Student presents plastic research in D.C.

Auburn resident Laura Parisi attended prestigious event

RIT student Laura Parisi, right, presented her undergraduate research in Washington, D.C., on April 28–29. Parisi and Massoud (Matt) Miri, professor of chemistry, left, met with Rep. Louise Slaughter.

Laura Parisi capped her undergraduate career at Rochester Institute of Technology at the Posters on the Hill event in Washington, D.C., April 28–29.

Parisi, from Auburn, N.Y., is an honor student and a senior chemistry major in RIT’s School of Chemistry and Materials Science. Her poster, “Plastic Produced with a Renewable Material: Eugenol,” summarized two years of research she conducted with her adviser, Massoud (Matt) Miri, professor of chemistry at RIT.

Parisi was one of 60 undergraduate researchers selected from 600 applicants to present her project to the scientists and members of Congress attending the annual event, sponsored by the Council on Undergraduate Research.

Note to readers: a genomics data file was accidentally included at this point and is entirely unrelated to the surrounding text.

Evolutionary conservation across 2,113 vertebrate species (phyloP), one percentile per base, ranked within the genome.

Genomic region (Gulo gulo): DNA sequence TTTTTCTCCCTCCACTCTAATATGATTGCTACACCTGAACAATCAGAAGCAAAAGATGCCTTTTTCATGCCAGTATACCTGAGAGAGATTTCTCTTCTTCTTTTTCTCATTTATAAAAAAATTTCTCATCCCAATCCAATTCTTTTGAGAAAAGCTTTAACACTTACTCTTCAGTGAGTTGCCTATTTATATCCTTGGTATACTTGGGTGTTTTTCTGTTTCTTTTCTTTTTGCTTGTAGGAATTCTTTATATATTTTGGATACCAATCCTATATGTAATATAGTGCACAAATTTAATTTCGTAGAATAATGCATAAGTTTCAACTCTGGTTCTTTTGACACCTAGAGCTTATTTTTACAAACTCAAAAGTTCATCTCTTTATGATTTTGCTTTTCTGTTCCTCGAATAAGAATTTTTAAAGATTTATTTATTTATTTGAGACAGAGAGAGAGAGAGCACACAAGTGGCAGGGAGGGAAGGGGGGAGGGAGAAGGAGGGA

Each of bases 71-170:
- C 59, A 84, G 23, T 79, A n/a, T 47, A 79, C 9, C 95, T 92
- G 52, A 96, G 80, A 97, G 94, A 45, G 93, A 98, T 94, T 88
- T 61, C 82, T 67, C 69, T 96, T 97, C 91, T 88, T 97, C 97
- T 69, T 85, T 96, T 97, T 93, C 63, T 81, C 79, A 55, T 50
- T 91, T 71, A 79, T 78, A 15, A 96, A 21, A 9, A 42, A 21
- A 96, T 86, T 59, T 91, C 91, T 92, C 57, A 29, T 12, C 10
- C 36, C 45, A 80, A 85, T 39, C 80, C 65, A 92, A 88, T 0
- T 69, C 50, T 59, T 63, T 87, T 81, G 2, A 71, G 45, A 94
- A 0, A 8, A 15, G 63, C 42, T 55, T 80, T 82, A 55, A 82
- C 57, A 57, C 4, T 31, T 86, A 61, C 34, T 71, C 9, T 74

Parisi and Miri’s research investigated renewable resources for creating commercial-grade plastics. Polyethylene—a ubiquitous plastic—is a polymer, or large molecule, made up of repeating units of the chemical compound ethylene typically produced from oil or natural gas. Scientists like Parisi and Miri are experimenting with new sources of commercially produced, renewable polyethylene.

“We synthesized copolymers of ethylene with the renewable compound eugenol, which is a liquid derived from clove oil and in a variety of other plants,” Parisi said. “Since ethylene can be produced from sugar cane, ethylene/eugenol copolymers could be produced as completely renewable plastics.”

Eugenol is currently used in the dental industry for its antiseptic properties, she said.

“The copolymers we produced would have potential for food and medical packaging and other applications,” Parisi said.

Parisi and Miri met several congressmen and women, including Reps. Louise Slaughter and Dan Maffei, as well as members of the American Chemical Society and fellow scientists.

“Laura did an excellent job presenting our research project and promoting funding for research on sustainable polymers and for undergraduate research in general,” Miri said.

After graduating this May, Parisi will pursue her Ph.D. in chemistry at the University at Buffalo, State University of New York.


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